Milk makes lots of people fart. Drinking raw milk is like playing Russian roulette with serious stomach issues, and moo juice may not exactly be the calcium-packed powerhouse the dairy industry would like you to believe. But the one thing milk is surprisingly good at, other than being the preferred liquid to dunk cookies in, is rehydrating your body.
At least, that's according to a new study that also claims cola and orange juice are more hydrating than water. Clearly, researchers overrode their common sense, and instead just measured how good certain beverages are at rehydrating your body based on how much people had to pee after drinking them. If you pee less frequently but are consuming the same water content, the assumption goes, you're drinking a hydrating beverage.
The result is a shiny new hydration index, which ranks 13 different liquids -- including sparkling water, cola, orange juice, lager, hot black coffee, full-fat milk, and skim milk -- and at the very least serves as a guide to liquids that won't make you pee every 20 minutes.
What the hell is this hydration index?
Researchers wanted to find out how much water your body absorbs from various drinks, based on several factors: how many carbs and electrolytes are in each drink, the sodium content, and if there’s a diuretic present.
The hydration index attempts to recreate with liquids what the glycemic index does for food, but somewhere along the way the ranking ends up claiming beer is basically on par with sports drinks at replenishing lost fluids. Which is totally fine!
Researchers also looked at how much each person peed after drinking each beverage, and compared it to the still water control group. Full-fat milk, for example, created less urine than water did in participants, but coffee produced more -- not shocking to anyone who's had to sit in traffic after chugging a venti iced coffee.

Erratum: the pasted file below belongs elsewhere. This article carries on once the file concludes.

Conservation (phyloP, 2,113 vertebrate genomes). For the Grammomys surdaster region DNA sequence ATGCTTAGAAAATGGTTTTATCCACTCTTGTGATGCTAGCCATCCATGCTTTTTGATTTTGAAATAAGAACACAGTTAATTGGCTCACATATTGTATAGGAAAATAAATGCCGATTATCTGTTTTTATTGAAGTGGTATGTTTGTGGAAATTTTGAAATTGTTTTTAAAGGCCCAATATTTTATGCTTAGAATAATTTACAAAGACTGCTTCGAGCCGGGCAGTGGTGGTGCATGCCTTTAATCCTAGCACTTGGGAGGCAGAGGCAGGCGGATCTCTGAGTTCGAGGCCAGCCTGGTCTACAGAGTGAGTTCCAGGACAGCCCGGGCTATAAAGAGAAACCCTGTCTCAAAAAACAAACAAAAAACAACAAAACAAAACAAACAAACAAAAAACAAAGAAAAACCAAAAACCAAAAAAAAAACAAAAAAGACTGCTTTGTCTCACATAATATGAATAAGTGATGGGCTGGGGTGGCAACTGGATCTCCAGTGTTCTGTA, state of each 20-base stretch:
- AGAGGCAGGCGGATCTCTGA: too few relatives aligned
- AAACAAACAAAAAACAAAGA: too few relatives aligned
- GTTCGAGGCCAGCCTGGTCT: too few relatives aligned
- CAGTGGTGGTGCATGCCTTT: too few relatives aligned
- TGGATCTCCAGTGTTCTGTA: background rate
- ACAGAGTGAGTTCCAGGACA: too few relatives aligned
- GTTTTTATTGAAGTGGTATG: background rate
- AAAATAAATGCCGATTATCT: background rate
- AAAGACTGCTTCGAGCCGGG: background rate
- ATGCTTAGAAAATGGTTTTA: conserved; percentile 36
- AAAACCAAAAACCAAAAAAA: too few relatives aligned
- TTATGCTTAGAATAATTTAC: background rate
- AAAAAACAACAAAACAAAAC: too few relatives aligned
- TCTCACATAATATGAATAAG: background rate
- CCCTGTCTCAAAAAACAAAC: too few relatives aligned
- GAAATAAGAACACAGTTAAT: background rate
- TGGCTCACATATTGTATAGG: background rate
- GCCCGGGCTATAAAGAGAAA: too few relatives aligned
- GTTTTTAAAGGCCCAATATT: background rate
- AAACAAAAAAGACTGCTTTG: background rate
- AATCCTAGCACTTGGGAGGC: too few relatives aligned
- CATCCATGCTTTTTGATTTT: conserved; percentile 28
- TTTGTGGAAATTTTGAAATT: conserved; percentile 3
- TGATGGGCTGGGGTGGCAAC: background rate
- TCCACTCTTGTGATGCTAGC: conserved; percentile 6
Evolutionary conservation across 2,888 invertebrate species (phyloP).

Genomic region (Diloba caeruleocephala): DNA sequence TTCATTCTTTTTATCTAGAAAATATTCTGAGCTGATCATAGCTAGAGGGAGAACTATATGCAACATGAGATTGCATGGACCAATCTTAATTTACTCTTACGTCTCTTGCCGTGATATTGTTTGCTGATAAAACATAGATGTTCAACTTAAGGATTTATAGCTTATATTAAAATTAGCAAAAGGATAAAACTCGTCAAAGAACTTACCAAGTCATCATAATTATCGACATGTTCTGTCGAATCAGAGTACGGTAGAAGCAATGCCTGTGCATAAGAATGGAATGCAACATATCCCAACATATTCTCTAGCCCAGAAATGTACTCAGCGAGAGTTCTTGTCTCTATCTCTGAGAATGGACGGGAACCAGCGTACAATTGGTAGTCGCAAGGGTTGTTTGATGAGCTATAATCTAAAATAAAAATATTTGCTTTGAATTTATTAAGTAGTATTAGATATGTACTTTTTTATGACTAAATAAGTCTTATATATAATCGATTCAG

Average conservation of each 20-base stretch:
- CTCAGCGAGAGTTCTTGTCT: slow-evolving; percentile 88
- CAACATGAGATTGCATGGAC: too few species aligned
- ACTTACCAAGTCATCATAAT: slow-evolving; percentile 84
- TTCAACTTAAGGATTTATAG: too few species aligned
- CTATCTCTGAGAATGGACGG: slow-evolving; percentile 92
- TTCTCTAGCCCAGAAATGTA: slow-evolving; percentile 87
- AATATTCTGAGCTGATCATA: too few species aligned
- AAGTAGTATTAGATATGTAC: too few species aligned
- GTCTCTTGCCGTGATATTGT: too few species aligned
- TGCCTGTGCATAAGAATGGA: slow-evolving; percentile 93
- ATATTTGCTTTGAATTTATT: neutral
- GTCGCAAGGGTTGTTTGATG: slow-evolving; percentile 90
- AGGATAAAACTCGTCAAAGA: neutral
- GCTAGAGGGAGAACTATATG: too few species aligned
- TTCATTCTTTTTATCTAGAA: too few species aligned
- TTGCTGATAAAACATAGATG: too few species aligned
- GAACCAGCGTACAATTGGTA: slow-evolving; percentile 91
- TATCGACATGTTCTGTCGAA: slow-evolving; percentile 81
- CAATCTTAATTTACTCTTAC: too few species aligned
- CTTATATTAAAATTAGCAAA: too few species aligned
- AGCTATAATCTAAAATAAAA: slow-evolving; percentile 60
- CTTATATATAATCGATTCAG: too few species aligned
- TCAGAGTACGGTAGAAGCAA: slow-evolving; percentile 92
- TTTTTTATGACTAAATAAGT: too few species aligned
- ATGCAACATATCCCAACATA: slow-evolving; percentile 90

By the study’s standards, less urine equated to more hydration. To put it into chart form, researchers divided the amount of urine passed after drinking the still water, by the pee passed after each test beverage, creating a "beverage hydration index," or BHI. A high BHI means more water is retained in the body than if the drinker had consumed an equal volume of still water. They also left a margin of error to include the water content of each beverage (water obviously has more water content than coffee does, for example), but that didn’t seem to make much of a difference.
The upshot? According to this ranking, skim milk is the most hydrating beverage on the block.
Should I be chugging milk after every workout?
Though this ranking points to skim milk as the most hydrating drink, don’t start stocking up on the fat-free stuff just yet. First of all, milk after a workout is gross. Also, whole milk provides more vitamins and nutrients, and nearly 65% of people can't digest dairy.
Finally, since the index claims cola is more hydrating than water, this probably serves as a good reminder that even a study with straightforward methods and no hidden agenda can be deeply flawed. For your post-workout refuel, it’s best to use common sense and stick to the tried-and-true method of plain water. If you’re a serious athlete or training for a marathon, meaning you're exercising intensely for two or more hours straight, then it’s fine to reach for your favorite sports drink.
But if you're feeling a little extra thirsty, or looking for something that won't make you run to the restroom ASAP, maybe Ron Burgundy was wrong after all; milk’s really not a bad choice.
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